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    That Super-Secure Thumbprint Technology on Your Phone is Now Useless

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    US officials assured the hack victims of that massive data breach of federal government workers that technology did not exist to misuse stolen fingerprints, but two researchers just changed that.

    Michigan State University researchers Kai Cao and Anil Jain have mastered the art of recreating a fingerprint, rendering common cellphone security measures useless, as announced in a paper published last month. While the researchers aren’t the first to fake fingerprints, their simple method can easily be replicated in any home office.

    The revelation is troubling, coming only months after the Office of Personnel Management notified 5.6 million people that hackers had copied their fingerprints in a massive government data breach. At the time, OPM promised that "federal experts believe that, as of now, the ability to misuse fingerprint data is limited."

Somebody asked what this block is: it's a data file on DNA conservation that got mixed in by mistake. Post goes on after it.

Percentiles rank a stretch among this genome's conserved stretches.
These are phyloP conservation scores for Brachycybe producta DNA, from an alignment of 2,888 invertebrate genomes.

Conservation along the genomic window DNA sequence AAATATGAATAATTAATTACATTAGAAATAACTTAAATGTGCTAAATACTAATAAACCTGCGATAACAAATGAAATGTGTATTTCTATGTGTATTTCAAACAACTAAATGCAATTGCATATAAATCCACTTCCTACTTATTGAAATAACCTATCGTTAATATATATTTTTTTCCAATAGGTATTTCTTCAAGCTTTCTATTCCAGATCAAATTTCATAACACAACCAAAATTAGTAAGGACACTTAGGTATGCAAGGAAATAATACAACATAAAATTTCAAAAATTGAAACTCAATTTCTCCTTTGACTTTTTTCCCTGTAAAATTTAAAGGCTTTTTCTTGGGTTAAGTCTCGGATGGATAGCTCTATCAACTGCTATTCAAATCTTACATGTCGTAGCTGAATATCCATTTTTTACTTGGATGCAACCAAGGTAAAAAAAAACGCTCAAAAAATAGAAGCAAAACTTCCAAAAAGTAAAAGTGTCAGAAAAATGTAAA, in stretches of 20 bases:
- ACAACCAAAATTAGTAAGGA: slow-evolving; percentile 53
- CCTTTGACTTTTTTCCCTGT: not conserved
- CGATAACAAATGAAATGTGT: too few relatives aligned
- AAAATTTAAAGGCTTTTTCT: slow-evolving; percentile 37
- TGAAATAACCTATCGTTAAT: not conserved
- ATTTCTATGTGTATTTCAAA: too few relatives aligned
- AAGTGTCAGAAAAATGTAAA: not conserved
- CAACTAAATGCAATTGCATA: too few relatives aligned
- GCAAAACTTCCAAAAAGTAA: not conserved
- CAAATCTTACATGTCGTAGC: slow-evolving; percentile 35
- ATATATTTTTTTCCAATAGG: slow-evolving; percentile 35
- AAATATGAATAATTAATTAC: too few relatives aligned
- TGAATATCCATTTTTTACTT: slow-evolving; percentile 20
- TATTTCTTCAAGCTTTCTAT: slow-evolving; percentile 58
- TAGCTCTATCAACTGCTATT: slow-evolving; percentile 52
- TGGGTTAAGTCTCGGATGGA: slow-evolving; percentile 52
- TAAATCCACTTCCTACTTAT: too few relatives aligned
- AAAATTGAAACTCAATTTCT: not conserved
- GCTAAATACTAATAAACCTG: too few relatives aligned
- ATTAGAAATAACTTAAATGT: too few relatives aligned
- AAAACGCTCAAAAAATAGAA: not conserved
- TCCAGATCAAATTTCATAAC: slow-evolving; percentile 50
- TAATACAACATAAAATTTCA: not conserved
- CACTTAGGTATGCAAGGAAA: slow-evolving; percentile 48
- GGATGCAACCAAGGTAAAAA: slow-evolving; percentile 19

OPM warned, however, that the possibility that fingerprint records could be used illicitly on a wide-scale "could change over time as technology evolves." As Kai Cao and Anil Jain’s research shows, the technology has, in fact, changed.

    How Did The Researchers Streamline Recreating Fingerprints?

    Cao and Jain began by installing special ink cartridges and paper into a Brother inkjet printer, such as one you might find in many home offices.  The ink conducts electricity when printed on specialized paper, creating a printed circuit. The researchers then scan a fingerprint in high resolution, mirror it, and print it.

    Using this simplified fingerprint-spoofing method, researchers then placed the fake print onto fingerprint readers for two popular Android phones, a Samsung Galaxy S6 and a Huawei Hornor 7. Although both phones were designed to unlock only if the owner uses their finger, the fake print fooled readers for both devices.

    The announcement, however, is particularly troubling because fingerprints aren’t only for unlocking smartphones, but they are also used to authorize financial transactions. Unlike a compromised password, a compromised fingerprint cannot be reset. That is dire news for the 5.6 million OPM hack victims who may never again have sole ownership of their financial records.


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    cybersecurity, data breach, hackers, hacker attack, fingerprint scanners, fingerprints, US Office of Personnel Management (OPM), Michigan State University, Anil Jain, Kai Cao, United States
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